• People whose jobs expose them to chemicals, dust, or other substances that irritate the airway. These may include cotton and other textiles, wheat and other grains, ammonia, sulfur dioxide, chlorine, and a few other strong chemicals.
  • People exposed to high levels of automobile exhaust.
  • Infants, elderly people, and others with low resistance to infections.

Causes and Symptoms

The basic cause of bronchitis, whether acute or chronic, is a disease organism or substance that irritates the tissues lining the bronchi.

The symptoms of acute bronchitis are similar to those of a bad cold or other upper respiratory infection:

  • Sore throat
  • A feeling of tightness or congestion in the chest
  • Overall feeling of tiredness
  • Low-grade fever and chills
  • Difficulty breathing
  • Wheezing


Acute bronchitis is essentially a diagnosis of exclusion, which means that the doctor must rule out such other illnesses as influenza, strep throat, pneumonia, whooping cough, or tonsillitis. The diagnosis is based on a combination of the patient's history, including a history of recent upper respiratory tract infections or exposure to others with such infections, and a physical examination. During the physical examination, the doctor will listen to the patient's breathing through a stethoscope. A chest x ray may be ordered to rule out pneumonia.

The doctor will sometimes collect a sample of the patient's sputum if there is reason to suspect that the bronchitis is caused by bacteria. Most cases of acute bronchitis are caused by the same types of virus that cause the common cold and cannot be treated with antibiotics; however, bacterial infections can be effectively treated by antibiotic medications. If the patient has a severe sore throat in addition to wheezing and coughing, the doctor may order a rapid strep test to rule out the possibility of strep throat, another type of bacterial infection.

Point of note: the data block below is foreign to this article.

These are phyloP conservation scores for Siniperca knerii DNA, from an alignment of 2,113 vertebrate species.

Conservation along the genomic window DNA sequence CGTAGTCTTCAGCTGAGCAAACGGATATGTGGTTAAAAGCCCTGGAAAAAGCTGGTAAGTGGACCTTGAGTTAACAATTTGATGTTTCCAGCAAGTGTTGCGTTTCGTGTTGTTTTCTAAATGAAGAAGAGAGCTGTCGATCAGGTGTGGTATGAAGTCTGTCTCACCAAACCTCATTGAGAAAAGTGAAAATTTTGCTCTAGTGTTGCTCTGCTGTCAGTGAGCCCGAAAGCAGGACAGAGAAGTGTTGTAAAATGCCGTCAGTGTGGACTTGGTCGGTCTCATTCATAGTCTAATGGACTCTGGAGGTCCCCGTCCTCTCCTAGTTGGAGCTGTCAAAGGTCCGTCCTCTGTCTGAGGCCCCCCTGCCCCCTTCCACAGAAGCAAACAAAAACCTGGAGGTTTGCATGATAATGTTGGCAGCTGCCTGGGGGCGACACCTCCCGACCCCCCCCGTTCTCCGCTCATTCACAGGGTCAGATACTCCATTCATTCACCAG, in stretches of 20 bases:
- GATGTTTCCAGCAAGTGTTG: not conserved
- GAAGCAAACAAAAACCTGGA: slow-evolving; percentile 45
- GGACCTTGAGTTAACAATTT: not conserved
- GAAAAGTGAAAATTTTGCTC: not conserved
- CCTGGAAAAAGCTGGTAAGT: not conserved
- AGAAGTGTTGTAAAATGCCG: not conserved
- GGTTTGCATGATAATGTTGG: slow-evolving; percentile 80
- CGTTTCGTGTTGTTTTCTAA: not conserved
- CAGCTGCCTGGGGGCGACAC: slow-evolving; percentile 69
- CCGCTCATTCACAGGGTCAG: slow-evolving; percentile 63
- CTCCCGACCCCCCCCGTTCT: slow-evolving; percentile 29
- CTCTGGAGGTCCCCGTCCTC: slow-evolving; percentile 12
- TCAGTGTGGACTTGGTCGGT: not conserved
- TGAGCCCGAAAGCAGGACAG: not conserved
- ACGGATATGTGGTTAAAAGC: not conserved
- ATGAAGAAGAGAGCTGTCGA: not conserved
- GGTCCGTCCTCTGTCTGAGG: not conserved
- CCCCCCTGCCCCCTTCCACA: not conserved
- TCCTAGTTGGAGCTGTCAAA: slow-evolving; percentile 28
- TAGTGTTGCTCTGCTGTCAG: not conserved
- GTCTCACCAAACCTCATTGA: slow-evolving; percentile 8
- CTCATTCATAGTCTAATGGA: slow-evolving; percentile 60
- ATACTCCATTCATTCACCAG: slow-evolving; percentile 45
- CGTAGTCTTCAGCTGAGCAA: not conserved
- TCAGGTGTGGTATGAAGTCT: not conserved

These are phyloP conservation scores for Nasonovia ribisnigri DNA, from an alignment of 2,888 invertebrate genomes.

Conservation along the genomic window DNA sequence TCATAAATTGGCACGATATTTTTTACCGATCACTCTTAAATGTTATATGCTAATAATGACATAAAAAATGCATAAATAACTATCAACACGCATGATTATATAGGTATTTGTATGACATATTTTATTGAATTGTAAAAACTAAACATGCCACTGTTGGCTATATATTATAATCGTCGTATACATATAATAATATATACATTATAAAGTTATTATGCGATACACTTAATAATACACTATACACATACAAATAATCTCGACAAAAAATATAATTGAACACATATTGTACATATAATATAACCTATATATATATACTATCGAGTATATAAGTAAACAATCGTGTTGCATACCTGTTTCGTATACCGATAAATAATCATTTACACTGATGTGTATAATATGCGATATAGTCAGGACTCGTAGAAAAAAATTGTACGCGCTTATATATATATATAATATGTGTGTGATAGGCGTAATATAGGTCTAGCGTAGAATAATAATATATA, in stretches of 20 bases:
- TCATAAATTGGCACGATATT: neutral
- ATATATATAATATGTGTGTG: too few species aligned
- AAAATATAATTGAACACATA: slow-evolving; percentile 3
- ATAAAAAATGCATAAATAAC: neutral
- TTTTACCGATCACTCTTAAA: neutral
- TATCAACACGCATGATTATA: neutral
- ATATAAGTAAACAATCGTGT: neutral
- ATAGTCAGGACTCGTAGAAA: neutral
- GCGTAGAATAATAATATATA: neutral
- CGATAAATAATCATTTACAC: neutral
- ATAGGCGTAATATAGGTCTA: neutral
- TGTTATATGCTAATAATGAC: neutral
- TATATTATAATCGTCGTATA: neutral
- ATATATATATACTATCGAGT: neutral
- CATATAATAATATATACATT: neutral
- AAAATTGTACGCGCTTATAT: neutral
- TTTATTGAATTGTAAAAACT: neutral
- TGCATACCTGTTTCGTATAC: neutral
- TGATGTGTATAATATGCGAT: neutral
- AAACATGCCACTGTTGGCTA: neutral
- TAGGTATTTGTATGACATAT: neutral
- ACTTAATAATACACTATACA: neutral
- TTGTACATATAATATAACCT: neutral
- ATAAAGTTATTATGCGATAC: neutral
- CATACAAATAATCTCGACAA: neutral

If the patient has had several episodes of acute bronchitis or the doctor has other reasons for suspecting chronic bronchitis, the doctor will order pulmonary function tests (PFTs). These are tests in which the patient is asked to breathe into a device called a spirometer. The spirometer measures how much air the patient's lungs can hold and how fast the air moves in and out of the lungs. It can also be used to determine how well the lungs are exchanging oxygen and carbon dioxide. Another way the spirometer can be used is to test the effectiveness of inhaled medications in treating chronic bronchitis.


Acute bronchitis is usually treated at home with a combination of bed rest; over-the counter pain-relievers like aspirin, Advil, Tylenol, or Motrin to lower the fever; and over-the counter cough medications. Some of these medications (Robitussin, Mucinex) are intended to loosen the mucus in the bronchial passages while others (Benylin, Pertussin) are intended to suppress (quiet) the coughing. Patients should drink plenty of clear fluids to loosen the mucus and use a humidifier or cool-mist vaporizer to reduce the irritation in the bronchi.

Because the overuse of antibiotics can create drug-resistant organisms, the doctor may not prescribe an antibiotic for acute bronchitis unless he or she has test results indicating that the patient's illness is caused by a bacterium and not a virus.

People with chronic bronchitis may need stronger medications:

  • Bronchodilators. Bronchodilators are drugs that work by opening up the airways, which allows for more efficient exchange of carbon dioxide and oxygen. Some are taken in tablet form while others are dispensed in inhalers.